According to John Stuart Mill, an individual may do anything as long as he or she does not harm others. Mill articulates that one is allowed to harm themselves as much as they want so long as them harming themselves doesn’t harm the people around them. Harming oneself, according to Mill, should result in disapproval but not punishment. This method of reasoning is particularly interesting when taken in the context of academic dishonesty. Academic dishonestly is an issue at every institute of education, but who does academic dishonesty harm? Does it harm just the student cheating? Does it harm others? Is it an act that deserves punishment?
Academic dishonesty can take many forms. According to the University of Michigan, “Academic dishonesty may be understood as any action or attempted action that may result in creating an unfair academic advantage for oneself or an unfair academic advantage or disadvantage for any other member or members of the academic community”. At this University, any conduct seen as violating academic integrity will result in serious consequences and disciplinary action taken agains the violator. Would Mill approve of this? The answer to that is directly correlated with whether or not you believe plagiarism/cheating/academic dishonesty harms more than just the person conducting the academic dishonesty. According to many institutes of higher learning, plagiarism harms more than just the person plagiarizing. John Carroll University’s lists an effect of plagiarism as harming other student,and states that “Those who work hard to complete assignments honestly can feel betrayed by those who do not make the same effort and who may gain an unfair advantage when it comes to course grades”. Additionally, Baylor University states that plagiarism hurts others because turning in plagiarized work is unfair to students who do their own work. But where on the scale does this type of harm fall?
In my opinion, academically dishonest conduct is far more harming to the individual than it is to the people around them. In a college setting, one person cheating on a test isn’t going to effect the curve that much. What it is going to effect is said cheating students ability to perform on subsequent tests and their ability and motivation to study for exams in the future. If a student believes that they can cheat their way through school, they’ll have no motivation to study for exams. When they get to an exam they can’t cheat on, they’ll be screwed. This is harmful to the individual, and according to Mills, warrants disapproval and even argument. What it doesn’t warrant, according to Mills, is punishment. If we’re to state that academic dishonestly doesn’t hurt others, then according to Mills, it shouldn’t be a punishable act. This view is clearly not one shared with Universities.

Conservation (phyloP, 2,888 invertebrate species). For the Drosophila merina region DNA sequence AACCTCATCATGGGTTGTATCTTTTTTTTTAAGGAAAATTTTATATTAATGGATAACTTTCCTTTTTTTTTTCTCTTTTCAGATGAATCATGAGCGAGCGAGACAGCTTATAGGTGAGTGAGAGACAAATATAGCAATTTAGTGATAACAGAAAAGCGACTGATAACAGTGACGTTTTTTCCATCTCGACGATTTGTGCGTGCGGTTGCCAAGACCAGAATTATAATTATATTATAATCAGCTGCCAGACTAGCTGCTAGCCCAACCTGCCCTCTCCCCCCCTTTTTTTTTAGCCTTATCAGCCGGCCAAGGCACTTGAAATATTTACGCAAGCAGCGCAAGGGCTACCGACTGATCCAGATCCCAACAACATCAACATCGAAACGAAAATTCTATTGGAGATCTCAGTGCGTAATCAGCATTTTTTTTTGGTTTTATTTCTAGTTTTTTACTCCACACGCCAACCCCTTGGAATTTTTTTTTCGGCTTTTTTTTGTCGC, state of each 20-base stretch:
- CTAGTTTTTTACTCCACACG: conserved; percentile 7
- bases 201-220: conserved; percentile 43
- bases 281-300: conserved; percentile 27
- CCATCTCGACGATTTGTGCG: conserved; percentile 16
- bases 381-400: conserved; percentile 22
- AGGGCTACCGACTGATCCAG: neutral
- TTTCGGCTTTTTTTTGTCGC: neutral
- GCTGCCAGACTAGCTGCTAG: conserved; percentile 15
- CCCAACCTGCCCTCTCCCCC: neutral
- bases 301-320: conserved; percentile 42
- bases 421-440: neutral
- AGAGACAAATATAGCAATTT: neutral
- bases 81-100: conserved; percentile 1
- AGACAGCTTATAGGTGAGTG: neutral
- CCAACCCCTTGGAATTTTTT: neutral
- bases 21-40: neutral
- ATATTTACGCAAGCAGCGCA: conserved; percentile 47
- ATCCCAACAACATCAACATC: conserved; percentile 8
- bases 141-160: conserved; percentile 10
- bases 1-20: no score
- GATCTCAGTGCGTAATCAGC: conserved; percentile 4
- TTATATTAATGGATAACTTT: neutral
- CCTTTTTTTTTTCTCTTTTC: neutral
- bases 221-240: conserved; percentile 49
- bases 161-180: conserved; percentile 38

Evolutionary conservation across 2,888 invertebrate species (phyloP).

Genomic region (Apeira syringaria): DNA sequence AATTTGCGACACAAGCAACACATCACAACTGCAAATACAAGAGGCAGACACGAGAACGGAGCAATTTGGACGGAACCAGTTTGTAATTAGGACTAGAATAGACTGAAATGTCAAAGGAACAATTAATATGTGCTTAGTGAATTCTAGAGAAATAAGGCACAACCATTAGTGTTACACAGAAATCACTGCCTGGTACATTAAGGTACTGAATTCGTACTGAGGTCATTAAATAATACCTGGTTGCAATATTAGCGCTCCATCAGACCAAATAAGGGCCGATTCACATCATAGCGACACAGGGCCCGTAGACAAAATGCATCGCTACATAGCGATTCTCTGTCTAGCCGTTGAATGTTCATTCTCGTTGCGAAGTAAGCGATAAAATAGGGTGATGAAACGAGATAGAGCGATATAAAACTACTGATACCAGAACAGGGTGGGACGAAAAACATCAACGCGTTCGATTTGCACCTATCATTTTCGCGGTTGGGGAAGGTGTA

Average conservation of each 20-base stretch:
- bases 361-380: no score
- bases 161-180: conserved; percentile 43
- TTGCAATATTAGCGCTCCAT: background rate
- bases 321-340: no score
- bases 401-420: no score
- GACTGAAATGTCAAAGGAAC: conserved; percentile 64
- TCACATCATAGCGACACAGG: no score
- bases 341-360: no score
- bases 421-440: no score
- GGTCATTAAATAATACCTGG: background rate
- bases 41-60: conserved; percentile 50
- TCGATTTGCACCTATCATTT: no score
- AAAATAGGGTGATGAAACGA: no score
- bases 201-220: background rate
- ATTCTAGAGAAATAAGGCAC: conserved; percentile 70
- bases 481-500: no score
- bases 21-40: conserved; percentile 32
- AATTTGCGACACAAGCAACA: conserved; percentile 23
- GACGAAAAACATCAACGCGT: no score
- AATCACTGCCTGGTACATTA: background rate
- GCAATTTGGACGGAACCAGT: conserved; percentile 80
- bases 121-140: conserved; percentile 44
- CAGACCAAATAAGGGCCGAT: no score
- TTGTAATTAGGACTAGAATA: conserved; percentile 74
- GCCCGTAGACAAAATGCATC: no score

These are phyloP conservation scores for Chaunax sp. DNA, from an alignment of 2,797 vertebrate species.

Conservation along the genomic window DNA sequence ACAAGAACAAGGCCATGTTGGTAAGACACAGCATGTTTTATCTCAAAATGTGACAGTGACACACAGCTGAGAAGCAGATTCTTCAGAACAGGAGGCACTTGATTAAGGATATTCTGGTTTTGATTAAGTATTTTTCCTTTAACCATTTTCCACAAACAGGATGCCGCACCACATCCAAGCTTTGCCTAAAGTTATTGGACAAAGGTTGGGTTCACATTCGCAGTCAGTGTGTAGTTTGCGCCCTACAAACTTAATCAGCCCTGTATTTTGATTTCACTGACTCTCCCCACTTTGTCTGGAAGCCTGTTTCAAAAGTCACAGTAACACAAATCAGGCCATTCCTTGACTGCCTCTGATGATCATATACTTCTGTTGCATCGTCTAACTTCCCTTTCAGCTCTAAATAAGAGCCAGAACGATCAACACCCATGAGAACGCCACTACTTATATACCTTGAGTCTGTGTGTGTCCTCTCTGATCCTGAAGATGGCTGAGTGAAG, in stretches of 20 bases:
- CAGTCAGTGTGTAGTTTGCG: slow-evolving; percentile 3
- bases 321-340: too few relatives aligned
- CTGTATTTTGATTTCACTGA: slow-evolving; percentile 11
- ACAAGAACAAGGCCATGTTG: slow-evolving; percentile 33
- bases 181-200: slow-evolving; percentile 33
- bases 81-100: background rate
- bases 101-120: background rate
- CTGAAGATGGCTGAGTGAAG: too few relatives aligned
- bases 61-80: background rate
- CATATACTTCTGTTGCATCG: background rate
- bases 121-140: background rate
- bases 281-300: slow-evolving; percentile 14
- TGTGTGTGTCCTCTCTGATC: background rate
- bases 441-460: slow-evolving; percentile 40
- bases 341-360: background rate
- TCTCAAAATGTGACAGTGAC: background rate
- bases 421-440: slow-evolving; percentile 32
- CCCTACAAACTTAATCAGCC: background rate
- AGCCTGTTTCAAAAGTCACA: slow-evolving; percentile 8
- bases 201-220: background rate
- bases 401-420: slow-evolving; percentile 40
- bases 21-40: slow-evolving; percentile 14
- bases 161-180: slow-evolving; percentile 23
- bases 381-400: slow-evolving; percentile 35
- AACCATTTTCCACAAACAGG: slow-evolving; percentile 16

In class, we discussed the scale of when something is warranted as being considered “harm”, and our results varied greatly.
Some of us believed simply feeling uncomfortable is when something becomes harmful, while others believed something isn’t harm unless it’s responsible for mild depression. Seeing someone cheat during a test can definitely make the observer uncomfortable, and maybe even sad. Knowing someone is harming themselves isn’t a fun thing to witness, but is it harmful enough to, in Mill’s eyes, warrant punishment? From my point of view, yes, academic dishonesty does warrant punishment. But from Mill’s point of view, I don’t believe he’d feel the same. I believe that Mill would see academic dishonesty (in the form of plagiarizing, cheating, etc) as being a far more self-regarding vice than other-regarding. He’d see academic dishonesty as an act to be disapproved of, but not one to be punished. He’d say that if a student wants to be self-destructive and cheat themselves out of the education they paid for by cheating their way through school, then to go for it. The only time I believe Mill would see academic dishonesty as being more other-regarding than self-regarding is when it’s on a much larger scale.
Recently, a Weber State University math instructor was found in violation of the NCAA ethical conduct rules after she completed coursework for five football student-athletes. She completed quizzes, tests, and assignments for these football players after they gave her access to their student accounts. This resulted in the resignation of the instructor and an NCAA three year probation for the schools football program, in addition to a reduction of 9 football scholarships. In this scenario, I believe Mill would agree that punishment was warranted. Academic dishonesty on this scale caused harm to others because it degraded the reputation of the school as well as the football program. Because of this, this act could be seen as being just as if not more other-regarding than self-regarding, and thus, according to Mill’s logic, warrants punishment. Overall, I don’t believe Mill would agree that punishment is warranted in the situation of academic dishonesty. But as with everything else in life, there are always exceptions, and I believe Mill would see this scenario as being one of those exceptions.